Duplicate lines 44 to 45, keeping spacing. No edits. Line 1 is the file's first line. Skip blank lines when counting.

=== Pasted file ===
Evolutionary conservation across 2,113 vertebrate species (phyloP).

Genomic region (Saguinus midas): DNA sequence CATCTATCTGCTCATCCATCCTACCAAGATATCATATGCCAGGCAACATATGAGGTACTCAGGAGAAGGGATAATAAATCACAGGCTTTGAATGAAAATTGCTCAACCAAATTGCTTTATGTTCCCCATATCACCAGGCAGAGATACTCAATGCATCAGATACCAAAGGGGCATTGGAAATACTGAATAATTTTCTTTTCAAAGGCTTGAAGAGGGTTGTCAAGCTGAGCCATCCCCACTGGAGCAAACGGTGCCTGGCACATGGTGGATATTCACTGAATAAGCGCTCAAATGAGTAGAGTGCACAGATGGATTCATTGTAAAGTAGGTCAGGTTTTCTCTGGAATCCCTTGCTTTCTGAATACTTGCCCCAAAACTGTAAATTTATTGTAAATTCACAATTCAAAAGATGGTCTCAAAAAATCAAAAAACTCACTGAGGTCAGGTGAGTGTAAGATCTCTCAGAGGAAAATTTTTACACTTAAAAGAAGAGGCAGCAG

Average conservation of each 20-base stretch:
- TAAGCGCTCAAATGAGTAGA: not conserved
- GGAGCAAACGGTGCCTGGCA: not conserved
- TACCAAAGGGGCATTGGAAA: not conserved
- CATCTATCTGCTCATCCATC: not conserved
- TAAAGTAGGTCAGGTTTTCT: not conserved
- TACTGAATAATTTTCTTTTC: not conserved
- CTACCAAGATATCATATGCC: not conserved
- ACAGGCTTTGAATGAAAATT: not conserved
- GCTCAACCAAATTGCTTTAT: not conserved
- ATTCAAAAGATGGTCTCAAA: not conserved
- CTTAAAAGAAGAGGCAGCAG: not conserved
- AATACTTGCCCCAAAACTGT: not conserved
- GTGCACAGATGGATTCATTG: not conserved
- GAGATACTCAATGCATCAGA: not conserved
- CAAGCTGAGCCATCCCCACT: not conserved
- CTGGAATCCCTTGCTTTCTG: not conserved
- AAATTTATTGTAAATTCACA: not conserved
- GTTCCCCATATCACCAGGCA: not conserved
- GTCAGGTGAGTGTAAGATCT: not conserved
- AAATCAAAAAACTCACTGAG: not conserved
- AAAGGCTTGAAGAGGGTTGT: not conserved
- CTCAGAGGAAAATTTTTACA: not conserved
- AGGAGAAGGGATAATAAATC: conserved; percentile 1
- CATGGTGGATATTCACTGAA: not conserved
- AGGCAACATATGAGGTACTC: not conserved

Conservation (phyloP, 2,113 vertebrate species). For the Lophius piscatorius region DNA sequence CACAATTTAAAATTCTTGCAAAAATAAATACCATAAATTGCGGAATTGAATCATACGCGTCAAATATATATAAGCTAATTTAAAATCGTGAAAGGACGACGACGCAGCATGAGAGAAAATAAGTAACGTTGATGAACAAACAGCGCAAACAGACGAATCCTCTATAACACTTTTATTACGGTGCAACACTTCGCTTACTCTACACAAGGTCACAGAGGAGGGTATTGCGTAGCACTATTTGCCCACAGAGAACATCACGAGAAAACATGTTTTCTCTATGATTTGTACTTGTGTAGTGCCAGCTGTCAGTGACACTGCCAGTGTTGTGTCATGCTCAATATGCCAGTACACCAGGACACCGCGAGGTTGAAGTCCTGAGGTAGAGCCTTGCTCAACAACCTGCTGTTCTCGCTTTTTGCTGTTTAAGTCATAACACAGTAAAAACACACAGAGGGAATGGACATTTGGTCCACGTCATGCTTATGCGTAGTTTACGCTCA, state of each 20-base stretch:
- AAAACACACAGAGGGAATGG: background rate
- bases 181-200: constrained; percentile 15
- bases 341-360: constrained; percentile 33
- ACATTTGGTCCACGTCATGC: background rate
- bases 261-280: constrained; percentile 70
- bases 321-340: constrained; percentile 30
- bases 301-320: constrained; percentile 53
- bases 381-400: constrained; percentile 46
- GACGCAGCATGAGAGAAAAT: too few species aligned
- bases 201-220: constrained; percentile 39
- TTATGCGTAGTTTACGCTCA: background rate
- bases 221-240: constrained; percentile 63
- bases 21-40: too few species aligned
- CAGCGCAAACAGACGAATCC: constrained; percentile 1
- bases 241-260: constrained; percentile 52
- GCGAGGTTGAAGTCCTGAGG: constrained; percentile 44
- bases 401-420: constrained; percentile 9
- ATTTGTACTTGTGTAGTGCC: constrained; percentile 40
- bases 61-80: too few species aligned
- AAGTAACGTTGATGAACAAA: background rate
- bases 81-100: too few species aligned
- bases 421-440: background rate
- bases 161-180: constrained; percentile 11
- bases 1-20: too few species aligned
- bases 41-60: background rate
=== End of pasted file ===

- bases 241-260: constrained; percentile 52
- GCGAGGTTGAAGTCCTGAGG: constrained; percentile 44